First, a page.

A Twitter account that holds pundits accountable for takes gone wrong is rapidly growing into a mini-media empire dubbed “Freezing Cold Takes” that has grabbed the attention of the sports industry.
Attorney Fred “Frizz” Segal launched @OldTakesExposed less than two years ago and has amassed over 78,000 followers, many of whom are influencers in the media industry. He now has a website and podcast to go along with the Twitter account that he started as a hobby to point out when hot takes turn cold. Segal simply searches Twitter for predictions gone wrong, takes a screen grab and posts it with a humorous or snarky comment.
The website features headlines such as “Here are ESPN’s The Magazine’s 10 most regrettable covers ever,” “Some proclamations from July that the Warriors would not win the championship with Durant” and a collection of pundits saying the upcoming Floyd Mayweather- Conor McGregor fight “will never happen.”
Another enlightening post recalls “At this time a year ago, some people thought the eventual-world champion Chicago Cubs were doomed.”
“Freezing Cold Takes filled a niche that was being done in piecemeal by others but wasn’t in one place. It’s such a simple idea, and makes so much sense, which is why so many have gravitated to that account,” ESPN sports business analyst Darren Rovell told TheWrap.
Segal was an “avid Twitter user” who got most of his political and sports news from the platform. Around Thanksgiving 2015 he noticed that journalists and television personalities “pat themselves on the back” when they’re correct, but ignore predictions when they turn out to be wrong.
“I have a good memory … I always remember when they get it wrong. I just decided one day, ‘I’m going to start something where I just post all their wrong predictions,” Segal told TheWrap. “I didn’t think anything of it.”
Segal was quickly noticed by local radio show hosts, who offered the new account some free publicity. It only had 2,500 followers in February 2016 when Sports Illustrated published an article about it.
“That’s when it took off … it just kept growing,” he said. “It’s become a big thing, in terms of Twitter. In the sports Twitter world, it’s become something that people know of.”
The account gained roughly 12,000 followers as a result of the Sports Illustrated piece and Segal was eventually mentioned on ESPN’s “Mike & Mike,” which added a few thousand additional followers. Segal has since appeared on the NFL Network and been featured in a variety of publications.
“I’m kind of enjoying the ride,” he said.
A quick glance at his feed features misleading or premature ESPN news alerts, a three-year old tweet noting that NBA analyst Jay Williams once preferred now-mediocre Chandler Parsons over superstar James Harden, and even decades-old newspaper columns that didn’t particularly age well.
In an era where highlights and news are accessible on mobile devices, the sports media industry has become obsessed with “takes.” ESPN has “First Take,” Barstool Sports’ signature podcast is “Pardon My Take” and Fox Sports 1 has done everything in its power to lure personalities who specialize in hot takes, namely former “First Take” co-host Skip Bayless. ESPN’s “The Dan Le Batard Show With Stugotz” has even rebranded an hour of its program as “Wake and Take.”
Segal said he “feels bad” that media members who strive to deliver original reporting are being replaced by commentators who say whatever it takes to stir the pot.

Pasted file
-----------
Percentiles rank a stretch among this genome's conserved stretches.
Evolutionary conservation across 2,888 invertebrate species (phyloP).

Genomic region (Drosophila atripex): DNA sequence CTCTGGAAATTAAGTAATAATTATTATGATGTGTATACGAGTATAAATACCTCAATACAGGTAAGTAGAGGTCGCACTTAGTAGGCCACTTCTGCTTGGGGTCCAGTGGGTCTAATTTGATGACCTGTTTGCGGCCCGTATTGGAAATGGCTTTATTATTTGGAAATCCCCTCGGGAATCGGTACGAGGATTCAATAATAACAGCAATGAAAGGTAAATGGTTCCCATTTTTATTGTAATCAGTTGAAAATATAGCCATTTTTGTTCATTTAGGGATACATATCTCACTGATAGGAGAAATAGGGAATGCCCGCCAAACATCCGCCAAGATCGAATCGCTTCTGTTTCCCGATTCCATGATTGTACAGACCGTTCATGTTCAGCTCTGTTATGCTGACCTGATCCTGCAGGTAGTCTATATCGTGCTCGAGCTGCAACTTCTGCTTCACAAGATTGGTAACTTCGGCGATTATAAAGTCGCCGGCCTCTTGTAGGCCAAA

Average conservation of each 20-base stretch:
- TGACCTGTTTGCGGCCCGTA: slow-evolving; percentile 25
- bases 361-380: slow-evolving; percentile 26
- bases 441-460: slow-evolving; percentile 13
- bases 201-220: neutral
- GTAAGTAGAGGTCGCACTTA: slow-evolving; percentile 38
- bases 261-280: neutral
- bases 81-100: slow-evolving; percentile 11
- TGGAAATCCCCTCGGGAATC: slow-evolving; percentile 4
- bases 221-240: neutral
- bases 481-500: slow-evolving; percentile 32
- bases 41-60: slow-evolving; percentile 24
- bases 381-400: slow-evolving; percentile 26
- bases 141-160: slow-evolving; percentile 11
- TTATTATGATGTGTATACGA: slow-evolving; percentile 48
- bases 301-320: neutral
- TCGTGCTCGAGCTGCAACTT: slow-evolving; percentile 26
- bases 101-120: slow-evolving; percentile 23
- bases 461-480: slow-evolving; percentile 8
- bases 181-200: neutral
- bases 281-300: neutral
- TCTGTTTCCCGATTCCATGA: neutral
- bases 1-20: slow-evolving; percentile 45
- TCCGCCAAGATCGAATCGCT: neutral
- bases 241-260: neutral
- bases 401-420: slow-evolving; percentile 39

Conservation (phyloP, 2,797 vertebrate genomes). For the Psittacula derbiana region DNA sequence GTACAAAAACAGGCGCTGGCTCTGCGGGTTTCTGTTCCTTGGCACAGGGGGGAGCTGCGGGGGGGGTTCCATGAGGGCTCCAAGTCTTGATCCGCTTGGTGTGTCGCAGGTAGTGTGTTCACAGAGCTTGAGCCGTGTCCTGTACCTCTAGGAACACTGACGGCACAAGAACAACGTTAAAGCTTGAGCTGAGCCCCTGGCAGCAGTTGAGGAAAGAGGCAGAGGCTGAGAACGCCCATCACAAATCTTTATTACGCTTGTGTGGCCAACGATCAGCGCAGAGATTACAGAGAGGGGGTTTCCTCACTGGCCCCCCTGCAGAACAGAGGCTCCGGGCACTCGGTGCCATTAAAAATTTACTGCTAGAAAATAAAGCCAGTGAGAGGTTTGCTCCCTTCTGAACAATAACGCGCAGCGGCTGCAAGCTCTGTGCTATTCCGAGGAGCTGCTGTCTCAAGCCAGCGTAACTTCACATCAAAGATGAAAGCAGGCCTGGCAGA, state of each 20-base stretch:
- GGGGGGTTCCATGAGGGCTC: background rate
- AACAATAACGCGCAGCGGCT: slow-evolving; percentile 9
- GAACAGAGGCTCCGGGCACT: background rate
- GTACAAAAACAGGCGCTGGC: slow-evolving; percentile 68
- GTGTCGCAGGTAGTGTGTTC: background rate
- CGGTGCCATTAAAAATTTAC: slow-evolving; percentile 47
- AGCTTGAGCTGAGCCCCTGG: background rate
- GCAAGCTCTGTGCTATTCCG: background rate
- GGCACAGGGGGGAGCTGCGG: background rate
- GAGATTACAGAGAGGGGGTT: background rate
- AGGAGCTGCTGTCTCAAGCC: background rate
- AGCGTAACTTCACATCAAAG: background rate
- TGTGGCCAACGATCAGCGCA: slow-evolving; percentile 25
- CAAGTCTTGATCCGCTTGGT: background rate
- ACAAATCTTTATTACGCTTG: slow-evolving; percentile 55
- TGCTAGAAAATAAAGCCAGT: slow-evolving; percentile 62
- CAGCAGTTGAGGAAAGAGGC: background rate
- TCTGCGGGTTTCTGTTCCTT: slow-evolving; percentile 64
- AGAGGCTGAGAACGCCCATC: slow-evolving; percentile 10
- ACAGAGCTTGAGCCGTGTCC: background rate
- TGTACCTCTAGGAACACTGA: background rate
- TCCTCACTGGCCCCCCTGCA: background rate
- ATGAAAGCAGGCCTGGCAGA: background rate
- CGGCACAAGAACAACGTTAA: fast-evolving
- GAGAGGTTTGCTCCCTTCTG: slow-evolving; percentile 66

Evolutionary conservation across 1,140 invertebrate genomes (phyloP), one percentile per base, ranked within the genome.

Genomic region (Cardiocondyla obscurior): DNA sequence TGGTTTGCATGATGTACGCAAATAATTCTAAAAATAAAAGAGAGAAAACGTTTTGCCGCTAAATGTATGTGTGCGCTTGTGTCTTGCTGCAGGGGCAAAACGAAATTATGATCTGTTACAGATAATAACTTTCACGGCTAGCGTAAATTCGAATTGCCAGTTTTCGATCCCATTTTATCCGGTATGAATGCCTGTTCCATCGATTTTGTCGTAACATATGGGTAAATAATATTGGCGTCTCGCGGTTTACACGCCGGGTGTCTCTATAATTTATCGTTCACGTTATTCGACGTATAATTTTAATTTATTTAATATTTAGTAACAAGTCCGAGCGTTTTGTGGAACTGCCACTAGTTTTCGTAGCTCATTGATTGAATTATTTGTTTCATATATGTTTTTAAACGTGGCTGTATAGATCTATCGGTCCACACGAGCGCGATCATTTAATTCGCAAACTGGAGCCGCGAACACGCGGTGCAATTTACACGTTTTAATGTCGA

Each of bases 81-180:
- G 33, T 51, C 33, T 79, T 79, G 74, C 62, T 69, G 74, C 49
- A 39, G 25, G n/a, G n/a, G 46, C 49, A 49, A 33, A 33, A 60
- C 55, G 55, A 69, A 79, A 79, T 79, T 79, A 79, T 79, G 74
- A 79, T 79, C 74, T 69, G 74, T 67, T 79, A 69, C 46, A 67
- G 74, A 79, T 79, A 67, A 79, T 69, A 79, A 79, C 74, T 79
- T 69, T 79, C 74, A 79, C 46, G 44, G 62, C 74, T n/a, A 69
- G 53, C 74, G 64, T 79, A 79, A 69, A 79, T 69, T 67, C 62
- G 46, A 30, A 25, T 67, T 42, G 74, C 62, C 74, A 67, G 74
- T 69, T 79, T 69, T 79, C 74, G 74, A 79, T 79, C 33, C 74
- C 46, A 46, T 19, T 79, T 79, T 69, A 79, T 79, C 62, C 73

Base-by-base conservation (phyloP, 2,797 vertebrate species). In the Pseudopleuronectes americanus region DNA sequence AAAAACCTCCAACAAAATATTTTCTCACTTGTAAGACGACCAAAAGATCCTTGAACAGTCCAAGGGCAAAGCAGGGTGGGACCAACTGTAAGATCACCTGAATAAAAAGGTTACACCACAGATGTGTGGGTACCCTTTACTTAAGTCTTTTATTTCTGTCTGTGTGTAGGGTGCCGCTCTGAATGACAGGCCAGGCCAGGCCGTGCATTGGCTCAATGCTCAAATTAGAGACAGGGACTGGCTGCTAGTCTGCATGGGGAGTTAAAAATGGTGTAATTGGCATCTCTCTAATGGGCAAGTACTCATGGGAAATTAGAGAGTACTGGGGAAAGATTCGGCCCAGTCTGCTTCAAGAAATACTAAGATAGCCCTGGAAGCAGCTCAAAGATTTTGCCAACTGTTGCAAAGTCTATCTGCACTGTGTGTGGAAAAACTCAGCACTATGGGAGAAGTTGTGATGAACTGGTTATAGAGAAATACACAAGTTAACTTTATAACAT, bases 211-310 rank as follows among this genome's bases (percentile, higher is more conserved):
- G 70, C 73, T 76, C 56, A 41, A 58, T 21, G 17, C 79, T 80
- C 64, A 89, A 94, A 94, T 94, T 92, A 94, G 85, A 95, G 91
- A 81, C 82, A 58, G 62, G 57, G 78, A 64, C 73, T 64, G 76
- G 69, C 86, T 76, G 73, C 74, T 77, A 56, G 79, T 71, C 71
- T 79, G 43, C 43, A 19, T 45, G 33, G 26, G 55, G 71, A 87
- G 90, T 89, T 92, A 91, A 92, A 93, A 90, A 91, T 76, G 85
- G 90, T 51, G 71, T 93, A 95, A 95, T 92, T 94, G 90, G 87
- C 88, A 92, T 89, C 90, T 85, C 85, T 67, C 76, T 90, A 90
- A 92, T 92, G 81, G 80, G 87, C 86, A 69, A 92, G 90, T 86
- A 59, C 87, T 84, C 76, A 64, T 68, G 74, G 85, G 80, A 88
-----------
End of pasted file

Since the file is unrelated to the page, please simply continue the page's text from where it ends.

“People who work hard in journalism, and they’ve gone through a path and are good at their craft are getting laid off. There is less and less of a demand for it,” he said. “People want to be entertained quickly … now, all these shows where people give hot takes are the type of things that people want to watch or listen to.”
Segal thinks in the era of social media and the modern “hot-take culture,” it is inevitable that the trend will continue — which is good news for his brand. While many media members are fans of the account, there are plenty of pundits who don’t appreciate being held accountable.
“I’ve had one guy threaten to block anyone who mentions me,” Segal said. “I suspect the most annoying thing for reporters is that anytime they make a prediction or give a take, 15 people will tag me. They’ll post a reply and just tag me.”
Segal has been blocked by plenty of media members who don’t want him to find their inaccurate predictions. However, he has noticed several pundits re-follow and unblock him as the account gains notoriety. One of the people is ESPN baseball writer Keith Law, who recently explained his decision on the “Freezing Cold Takes” podcast.
Segal is still a practicing attorney in South Florida and runs the Twitter account on the side. He credits being “really good” at searching for takes gone wrong on social media but admits his followers do a lot of the work. Whenever a “hot take” turns cold, hundred of followers typically tag Segal in a response, which alerts him to the pundit’s mishap.
Segal, who specializes in transactional and regulatory healthcare issues, calls his budding brand “a hobby that took off” but doesn’t plan to stop practicing law anytime soon.
“I would be able to produce a significantly more amount of content if I wasn’t working [as a lawyer],” he said. “That’s the way it is… what I have to do.”
Segal partnered with TheComeback.com for the website version of his Twitter handle, where a team of writers helps deliver the message he conveys on the original @OldTakesExposed, while he continues to run the social media account himself.
Segal is on pace to surpass 100,000 followers before the end of the year and the industry’s most prominent personalties are wary to predict anything except success for “Freezing Cold Takes.”
“I would offer up a prediction about how the account is doomed, but I know it would be held up against me years from now when the site keeps crushing it and people,” ESPN’s Adam Schefter told TheWrap.